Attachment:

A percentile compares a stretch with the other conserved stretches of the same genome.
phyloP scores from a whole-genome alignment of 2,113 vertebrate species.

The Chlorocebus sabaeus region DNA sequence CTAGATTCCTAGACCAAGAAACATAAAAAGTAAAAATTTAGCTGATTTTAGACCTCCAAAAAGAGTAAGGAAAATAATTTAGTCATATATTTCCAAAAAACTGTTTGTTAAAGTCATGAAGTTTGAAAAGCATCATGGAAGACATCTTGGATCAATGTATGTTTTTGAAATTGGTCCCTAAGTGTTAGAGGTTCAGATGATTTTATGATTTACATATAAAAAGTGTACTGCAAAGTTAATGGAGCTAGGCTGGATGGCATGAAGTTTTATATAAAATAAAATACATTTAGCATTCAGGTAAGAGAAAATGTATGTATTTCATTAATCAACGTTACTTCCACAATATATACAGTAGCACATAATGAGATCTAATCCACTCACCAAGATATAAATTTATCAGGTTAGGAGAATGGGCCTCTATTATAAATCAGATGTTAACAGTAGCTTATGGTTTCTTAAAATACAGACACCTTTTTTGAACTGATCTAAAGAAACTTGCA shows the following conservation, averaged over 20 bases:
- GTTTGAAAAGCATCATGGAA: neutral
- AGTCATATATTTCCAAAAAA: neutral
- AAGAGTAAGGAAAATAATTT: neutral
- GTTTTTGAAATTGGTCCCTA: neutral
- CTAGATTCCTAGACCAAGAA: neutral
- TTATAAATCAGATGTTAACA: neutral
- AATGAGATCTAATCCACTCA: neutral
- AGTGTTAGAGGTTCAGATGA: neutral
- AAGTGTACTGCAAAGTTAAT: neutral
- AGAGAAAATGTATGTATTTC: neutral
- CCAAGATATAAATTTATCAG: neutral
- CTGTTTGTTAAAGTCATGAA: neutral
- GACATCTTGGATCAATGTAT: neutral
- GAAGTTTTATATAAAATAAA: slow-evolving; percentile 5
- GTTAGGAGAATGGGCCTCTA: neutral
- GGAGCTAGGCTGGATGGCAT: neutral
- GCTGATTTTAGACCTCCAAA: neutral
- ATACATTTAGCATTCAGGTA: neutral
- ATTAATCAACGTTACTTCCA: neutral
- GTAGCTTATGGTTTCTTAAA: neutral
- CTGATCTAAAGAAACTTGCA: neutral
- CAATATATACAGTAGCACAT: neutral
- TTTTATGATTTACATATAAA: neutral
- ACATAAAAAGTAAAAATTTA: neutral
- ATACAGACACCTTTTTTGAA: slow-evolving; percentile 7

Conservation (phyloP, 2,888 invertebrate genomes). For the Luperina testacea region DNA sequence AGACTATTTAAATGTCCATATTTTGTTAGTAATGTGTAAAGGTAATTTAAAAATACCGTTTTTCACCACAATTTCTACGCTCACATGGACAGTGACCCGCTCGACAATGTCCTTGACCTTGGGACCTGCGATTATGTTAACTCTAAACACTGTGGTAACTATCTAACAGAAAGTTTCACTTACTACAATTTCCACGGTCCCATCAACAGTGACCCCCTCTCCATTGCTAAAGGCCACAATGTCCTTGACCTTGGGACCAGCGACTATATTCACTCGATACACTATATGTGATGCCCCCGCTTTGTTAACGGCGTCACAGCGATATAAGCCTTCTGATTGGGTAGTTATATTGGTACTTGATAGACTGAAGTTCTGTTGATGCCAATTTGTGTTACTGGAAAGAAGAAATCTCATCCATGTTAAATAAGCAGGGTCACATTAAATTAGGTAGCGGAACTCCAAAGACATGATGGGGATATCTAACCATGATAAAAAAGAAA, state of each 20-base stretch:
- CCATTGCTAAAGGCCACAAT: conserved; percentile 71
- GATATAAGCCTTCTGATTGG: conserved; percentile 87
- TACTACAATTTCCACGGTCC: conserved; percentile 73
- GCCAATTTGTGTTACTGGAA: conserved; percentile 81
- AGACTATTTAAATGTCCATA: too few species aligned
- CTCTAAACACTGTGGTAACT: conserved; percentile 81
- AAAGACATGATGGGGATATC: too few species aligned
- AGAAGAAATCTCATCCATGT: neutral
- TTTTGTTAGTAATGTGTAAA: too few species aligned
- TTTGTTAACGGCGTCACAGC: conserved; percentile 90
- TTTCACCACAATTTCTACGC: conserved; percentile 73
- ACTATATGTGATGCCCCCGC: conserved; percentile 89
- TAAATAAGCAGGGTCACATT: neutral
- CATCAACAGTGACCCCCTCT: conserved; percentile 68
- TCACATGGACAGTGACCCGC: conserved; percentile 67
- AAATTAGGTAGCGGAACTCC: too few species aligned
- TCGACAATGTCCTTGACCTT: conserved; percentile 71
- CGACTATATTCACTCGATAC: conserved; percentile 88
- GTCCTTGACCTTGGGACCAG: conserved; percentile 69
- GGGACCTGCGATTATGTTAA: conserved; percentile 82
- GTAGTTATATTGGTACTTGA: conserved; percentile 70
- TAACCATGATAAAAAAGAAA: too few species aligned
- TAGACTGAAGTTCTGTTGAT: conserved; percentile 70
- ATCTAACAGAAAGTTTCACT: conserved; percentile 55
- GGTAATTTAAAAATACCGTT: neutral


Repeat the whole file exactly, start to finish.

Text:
A percentile compares a stretch with the other conserved stretches of the same genome.
phyloP scores from a whole-genome alignment of 2,113 vertebrate species.

The Chlorocebus sabaeus region DNA sequence CTAGATTCCTAGACCAAGAAACATAAAAAGTAAAAATTTAGCTGATTTTAGACCTCCAAAAAGAGTAAGGAAAATAATTTAGTCATATATTTCCAAAAAACTGTTTGTTAAAGTCATGAAGTTTGAAAAGCATCATGGAAGACATCTTGGATCAATGTATGTTTTTGAAATTGGTCCCTAAGTGTTAGAGGTTCAGATGATTTTATGATTTACATATAAAAAGTGTACTGCAAAGTTAATGGAGCTAGGCTGGATGGCATGAAGTTTTATATAAAATAAAATACATTTAGCATTCAGGTAAGAGAAAATGTATGTATTTCATTAATCAACGTTACTTCCACAATATATACAGTAGCACATAATGAGATCTAATCCACTCACCAAGATATAAATTTATCAGGTTAGGAGAATGGGCCTCTATTATAAATCAGATGTTAACAGTAGCTTATGGTTTCTTAAAATACAGACACCTTTTTTGAACTGATCTAAAGAAACTTGCA shows the following conservation, averaged over 20 bases:
- GTTTGAAAAGCATCATGGAA: neutral
- AGTCATATATTTCCAAAAAA: neutral
- AAGAGTAAGGAAAATAATTT: neutral
- GTTTTTGAAATTGGTCCCTA: neutral
- CTAGATTCCTAGACCAAGAA: neutral
- TTATAAATCAGATGTTAACA: neutral
- AATGAGATCTAATCCACTCA: neutral
- AGTGTTAGAGGTTCAGATGA: neutral
- AAGTGTACTGCAAAGTTAAT: neutral
- AGAGAAAATGTATGTATTTC: neutral
- CCAAGATATAAATTTATCAG: neutral
- CTGTTTGTTAAAGTCATGAA: neutral
- GACATCTTGGATCAATGTAT: neutral
- GAAGTTTTATATAAAATAAA: slow-evolving; percentile 5
- GTTAGGAGAATGGGCCTCTA: neutral
- GGAGCTAGGCTGGATGGCAT: neutral
- GCTGATTTTAGACCTCCAAA: neutral
- ATACATTTAGCATTCAGGTA: neutral
- ATTAATCAACGTTACTTCCA: neutral
- GTAGCTTATGGTTTCTTAAA: neutral
- CTGATCTAAAGAAACTTGCA: neutral
- CAATATATACAGTAGCACAT: neutral
- TTTTATGATTTACATATAAA: neutral
- ACATAAAAAGTAAAAATTTA: neutral
- ATACAGACACCTTTTTTGAA: slow-evolving; percentile 7

Conservation (phyloP, 2,888 invertebrate genomes). For the Luperina testacea region DNA sequence AGACTATTTAAATGTCCATATTTTGTTAGTAATGTGTAAAGGTAATTTAAAAATACCGTTTTTCACCACAATTTCTACGCTCACATGGACAGTGACCCGCTCGACAATGTCCTTGACCTTGGGACCTGCGATTATGTTAACTCTAAACACTGTGGTAACTATCTAACAGAAAGTTTCACTTACTACAATTTCCACGGTCCCATCAACAGTGACCCCCTCTCCATTGCTAAAGGCCACAATGTCCTTGACCTTGGGACCAGCGACTATATTCACTCGATACACTATATGTGATGCCCCCGCTTTGTTAACGGCGTCACAGCGATATAAGCCTTCTGATTGGGTAGTTATATTGGTACTTGATAGACTGAAGTTCTGTTGATGCCAATTTGTGTTACTGGAAAGAAGAAATCTCATCCATGTTAAATAAGCAGGGTCACATTAAATTAGGTAGCGGAACTCCAAAGACATGATGGGGATATCTAACCATGATAAAAAAGAAA, state of each 20-base stretch:
- CCATTGCTAAAGGCCACAAT: conserved; percentile 71
- GATATAAGCCTTCTGATTGG: conserved; percentile 87
- TACTACAATTTCCACGGTCC: conserved; percentile 73
- GCCAATTTGTGTTACTGGAA: conserved; percentile 81
- AGACTATTTAAATGTCCATA: too few species aligned
- CTCTAAACACTGTGGTAACT: conserved; percentile 81
- AAAGACATGATGGGGATATC: too few species aligned
- AGAAGAAATCTCATCCATGT: neutral
- TTTTGTTAGTAATGTGTAAA: too few species aligned
- TTTGTTAACGGCGTCACAGC: conserved; percentile 90
- TTTCACCACAATTTCTACGC: conserved; percentile 73
- ACTATATGTGATGCCCCCGC: conserved; percentile 89
- TAAATAAGCAGGGTCACATT: neutral
- CATCAACAGTGACCCCCTCT: conserved; percentile 68
- TCACATGGACAGTGACCCGC: conserved; percentile 67
- AAATTAGGTAGCGGAACTCC: too few species aligned
- TCGACAATGTCCTTGACCTT: conserved; percentile 71
- CGACTATATTCACTCGATAC: conserved; percentile 88
- GTCCTTGACCTTGGGACCAG: conserved; percentile 69
- GGGACCTGCGATTATGTTAA: conserved; percentile 82
- GTAGTTATATTGGTACTTGA: conserved; percentile 70
- TAACCATGATAAAAAAGAAA: too few species aligned
- TAGACTGAAGTTCTGTTGAT: conserved; percentile 70
- ATCTAACAGAAAGTTTCACT: conserved; percentile 55
- GGTAATTTAAAAATACCGTT: neutral